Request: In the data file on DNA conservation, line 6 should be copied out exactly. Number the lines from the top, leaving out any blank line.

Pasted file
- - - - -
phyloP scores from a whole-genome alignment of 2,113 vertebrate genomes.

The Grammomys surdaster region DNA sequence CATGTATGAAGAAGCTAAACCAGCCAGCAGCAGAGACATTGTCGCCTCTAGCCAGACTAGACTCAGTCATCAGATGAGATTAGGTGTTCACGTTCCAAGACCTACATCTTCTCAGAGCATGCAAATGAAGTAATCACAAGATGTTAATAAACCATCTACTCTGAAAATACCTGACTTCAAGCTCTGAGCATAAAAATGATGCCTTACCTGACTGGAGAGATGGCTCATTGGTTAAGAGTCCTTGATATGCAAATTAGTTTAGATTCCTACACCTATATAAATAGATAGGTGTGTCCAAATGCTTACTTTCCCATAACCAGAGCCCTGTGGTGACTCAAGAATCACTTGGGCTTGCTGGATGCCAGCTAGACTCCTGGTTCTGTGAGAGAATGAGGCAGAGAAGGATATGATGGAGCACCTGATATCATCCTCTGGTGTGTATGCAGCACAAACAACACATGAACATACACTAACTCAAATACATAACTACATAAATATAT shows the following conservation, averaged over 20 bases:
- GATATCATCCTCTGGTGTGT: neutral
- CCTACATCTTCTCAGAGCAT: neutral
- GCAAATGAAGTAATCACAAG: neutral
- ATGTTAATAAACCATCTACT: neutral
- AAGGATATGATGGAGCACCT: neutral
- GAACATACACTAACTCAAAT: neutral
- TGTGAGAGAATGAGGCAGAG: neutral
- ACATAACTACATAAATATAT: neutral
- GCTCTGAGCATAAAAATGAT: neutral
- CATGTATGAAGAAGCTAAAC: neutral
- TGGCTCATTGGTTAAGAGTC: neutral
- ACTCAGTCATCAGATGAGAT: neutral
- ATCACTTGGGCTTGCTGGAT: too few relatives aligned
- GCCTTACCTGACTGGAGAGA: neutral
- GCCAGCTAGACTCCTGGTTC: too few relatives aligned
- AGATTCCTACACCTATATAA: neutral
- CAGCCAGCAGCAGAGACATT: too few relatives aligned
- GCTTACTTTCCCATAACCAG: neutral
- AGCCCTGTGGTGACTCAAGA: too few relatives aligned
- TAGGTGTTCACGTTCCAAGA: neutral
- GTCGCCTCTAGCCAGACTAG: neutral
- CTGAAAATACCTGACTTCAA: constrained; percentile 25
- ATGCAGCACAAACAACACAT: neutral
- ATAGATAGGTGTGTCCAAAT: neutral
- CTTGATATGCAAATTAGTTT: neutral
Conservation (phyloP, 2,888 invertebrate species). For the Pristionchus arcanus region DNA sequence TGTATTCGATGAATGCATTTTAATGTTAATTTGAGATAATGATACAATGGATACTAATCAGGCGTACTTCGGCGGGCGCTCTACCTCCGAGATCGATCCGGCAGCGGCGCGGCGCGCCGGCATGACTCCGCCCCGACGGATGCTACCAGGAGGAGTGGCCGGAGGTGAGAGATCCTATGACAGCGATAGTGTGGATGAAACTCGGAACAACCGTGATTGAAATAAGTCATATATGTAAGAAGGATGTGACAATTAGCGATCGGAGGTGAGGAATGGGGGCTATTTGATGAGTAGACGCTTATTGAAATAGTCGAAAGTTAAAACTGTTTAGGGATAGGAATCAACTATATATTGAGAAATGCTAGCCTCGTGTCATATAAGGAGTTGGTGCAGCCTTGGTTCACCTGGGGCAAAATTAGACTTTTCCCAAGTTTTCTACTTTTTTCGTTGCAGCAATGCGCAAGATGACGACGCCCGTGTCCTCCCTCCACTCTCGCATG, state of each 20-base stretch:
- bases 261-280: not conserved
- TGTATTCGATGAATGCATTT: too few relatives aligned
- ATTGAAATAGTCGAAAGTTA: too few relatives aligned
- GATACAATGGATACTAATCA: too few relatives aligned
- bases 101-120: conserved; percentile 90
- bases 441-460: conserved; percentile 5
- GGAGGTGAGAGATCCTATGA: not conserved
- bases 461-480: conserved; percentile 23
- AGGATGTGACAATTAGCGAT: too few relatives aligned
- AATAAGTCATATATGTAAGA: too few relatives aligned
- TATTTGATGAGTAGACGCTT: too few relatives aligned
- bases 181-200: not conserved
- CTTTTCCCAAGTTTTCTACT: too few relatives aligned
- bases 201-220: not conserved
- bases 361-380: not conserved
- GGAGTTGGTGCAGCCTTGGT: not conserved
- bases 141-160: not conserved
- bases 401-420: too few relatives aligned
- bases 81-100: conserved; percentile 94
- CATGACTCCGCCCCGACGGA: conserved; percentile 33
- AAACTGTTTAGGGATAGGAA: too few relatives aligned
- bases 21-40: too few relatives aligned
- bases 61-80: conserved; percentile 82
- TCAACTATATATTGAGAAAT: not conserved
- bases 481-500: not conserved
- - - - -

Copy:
- ATGTTAATAAACCATCTACT: neutral